New BUTCH images on bus shelters seek to redefine gender

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Transit shelter at Alberta and 49th Ave. showcases a BUTCH photo.Photo by Patrick Colvin
Transit shelter at Alberta and 49th Ave. showcases a BUTCH photo.
Photo by Patrick Colvin

A new public art exhibition in Vancouver shows women expressing themselves in a way not usually seen on advertising space – it shows women expressing their inner masculinity.

The exhibition, titled BUTCH: Not like the other girls, is comprised of images taken by acclaimed Vancouver photographer SD Holman.  These images can be seen on 20 transit shelters throughout Vancouver, using space usually reserved for advertising.

“I think it’s incredible, I think women need to see other women in different lights,” said Theresa Wilson, creator of Dykeit.com.  According to Wilson, the images present “different ideas of what a woman can be, so that we can all make choices that feel good for us personally.”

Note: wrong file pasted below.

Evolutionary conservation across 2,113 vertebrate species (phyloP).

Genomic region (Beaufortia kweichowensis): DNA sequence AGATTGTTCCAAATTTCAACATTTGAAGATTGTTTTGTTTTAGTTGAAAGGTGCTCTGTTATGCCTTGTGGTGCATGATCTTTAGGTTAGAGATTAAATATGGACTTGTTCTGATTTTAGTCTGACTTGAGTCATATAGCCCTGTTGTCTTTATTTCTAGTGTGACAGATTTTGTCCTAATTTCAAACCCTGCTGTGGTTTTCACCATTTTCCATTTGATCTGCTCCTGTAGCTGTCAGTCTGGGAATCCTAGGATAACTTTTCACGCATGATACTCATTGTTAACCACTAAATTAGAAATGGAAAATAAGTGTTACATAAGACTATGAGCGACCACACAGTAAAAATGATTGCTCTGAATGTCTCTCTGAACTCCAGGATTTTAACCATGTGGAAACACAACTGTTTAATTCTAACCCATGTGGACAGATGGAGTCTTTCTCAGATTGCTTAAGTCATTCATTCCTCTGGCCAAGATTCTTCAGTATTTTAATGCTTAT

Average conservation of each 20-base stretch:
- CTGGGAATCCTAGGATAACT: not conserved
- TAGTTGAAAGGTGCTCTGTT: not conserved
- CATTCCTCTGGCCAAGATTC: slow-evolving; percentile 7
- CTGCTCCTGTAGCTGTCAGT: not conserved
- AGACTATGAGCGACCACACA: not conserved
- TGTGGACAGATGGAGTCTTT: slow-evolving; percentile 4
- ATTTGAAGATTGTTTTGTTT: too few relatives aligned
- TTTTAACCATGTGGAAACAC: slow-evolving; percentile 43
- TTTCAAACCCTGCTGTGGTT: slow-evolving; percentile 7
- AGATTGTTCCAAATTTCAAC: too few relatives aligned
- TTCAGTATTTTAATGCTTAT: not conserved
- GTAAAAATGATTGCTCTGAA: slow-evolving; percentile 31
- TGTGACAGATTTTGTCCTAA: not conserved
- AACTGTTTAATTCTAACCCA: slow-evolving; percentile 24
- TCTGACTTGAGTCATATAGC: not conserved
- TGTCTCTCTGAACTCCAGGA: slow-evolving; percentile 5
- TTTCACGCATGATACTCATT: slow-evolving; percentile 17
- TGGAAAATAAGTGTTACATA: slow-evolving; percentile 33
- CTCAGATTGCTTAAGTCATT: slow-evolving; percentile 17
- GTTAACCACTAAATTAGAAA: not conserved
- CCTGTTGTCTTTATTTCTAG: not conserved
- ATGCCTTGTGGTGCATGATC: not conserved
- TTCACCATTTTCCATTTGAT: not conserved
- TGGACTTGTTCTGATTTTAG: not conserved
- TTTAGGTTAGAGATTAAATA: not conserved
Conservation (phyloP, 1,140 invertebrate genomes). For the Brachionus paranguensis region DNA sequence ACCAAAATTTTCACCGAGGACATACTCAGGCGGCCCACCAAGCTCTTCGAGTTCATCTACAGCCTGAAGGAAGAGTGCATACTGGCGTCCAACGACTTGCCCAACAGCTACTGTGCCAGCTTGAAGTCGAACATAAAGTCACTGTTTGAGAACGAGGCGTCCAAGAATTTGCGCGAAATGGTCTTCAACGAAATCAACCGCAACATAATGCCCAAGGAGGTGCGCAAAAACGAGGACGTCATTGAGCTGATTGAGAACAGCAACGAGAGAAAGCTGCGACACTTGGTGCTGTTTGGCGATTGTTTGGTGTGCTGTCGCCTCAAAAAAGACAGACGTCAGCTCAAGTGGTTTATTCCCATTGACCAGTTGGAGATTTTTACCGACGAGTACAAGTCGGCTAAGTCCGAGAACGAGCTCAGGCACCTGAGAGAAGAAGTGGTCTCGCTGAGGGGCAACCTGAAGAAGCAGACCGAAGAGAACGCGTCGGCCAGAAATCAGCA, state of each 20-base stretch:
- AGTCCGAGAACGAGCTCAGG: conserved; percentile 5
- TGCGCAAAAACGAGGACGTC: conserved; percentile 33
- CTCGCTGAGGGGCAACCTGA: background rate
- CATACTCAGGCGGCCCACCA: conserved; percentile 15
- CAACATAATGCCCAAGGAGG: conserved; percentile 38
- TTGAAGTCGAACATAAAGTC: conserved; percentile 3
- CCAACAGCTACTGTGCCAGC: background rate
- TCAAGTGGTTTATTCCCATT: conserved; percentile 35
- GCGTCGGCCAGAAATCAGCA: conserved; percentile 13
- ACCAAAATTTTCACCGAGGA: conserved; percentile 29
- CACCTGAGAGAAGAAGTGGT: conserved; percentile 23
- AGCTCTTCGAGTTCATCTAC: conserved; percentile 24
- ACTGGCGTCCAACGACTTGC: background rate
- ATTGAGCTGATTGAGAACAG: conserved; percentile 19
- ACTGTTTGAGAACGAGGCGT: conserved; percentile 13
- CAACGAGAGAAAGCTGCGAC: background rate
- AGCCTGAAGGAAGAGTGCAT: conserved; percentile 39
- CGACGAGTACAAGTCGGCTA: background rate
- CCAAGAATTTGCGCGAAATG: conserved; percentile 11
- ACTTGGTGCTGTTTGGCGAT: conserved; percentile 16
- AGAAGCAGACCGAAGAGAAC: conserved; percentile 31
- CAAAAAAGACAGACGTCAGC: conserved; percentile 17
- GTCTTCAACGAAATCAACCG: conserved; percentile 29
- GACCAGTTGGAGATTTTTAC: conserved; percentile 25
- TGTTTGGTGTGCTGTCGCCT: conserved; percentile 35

BUTCH: Not like the other girls will be shown as a gallery exhibition at The Cultch performance space located at 1895 Venables Street between April 9 to 25.

Removing limitations on how a woman is defined 

The exhibition seeks to function as a resistance “to the limitations on the way women, gender, and sexuality are still defined,” according to Holman’s website.

“I think it’s appropriate and not surprising that this is something that is happening in Vancouver . . . change is happening, and it’s fantastic,” said Wilson.

Ross Johnstone, director of education for anti-bullying organization Out in Schools, understands the benefits of the public art exhibition.

“If it’s the first time someone is being confronted by an image that they absolutely not only feel comfortable with but relate to…that will have an impact on helping them feel more comfortable, ultimately helping to make them feel not alone,” said Johnstone.

Reported by Patrick Colvin 

Listen to a podcast on the interview with Theresa Wilson by Patrick Colvin here:

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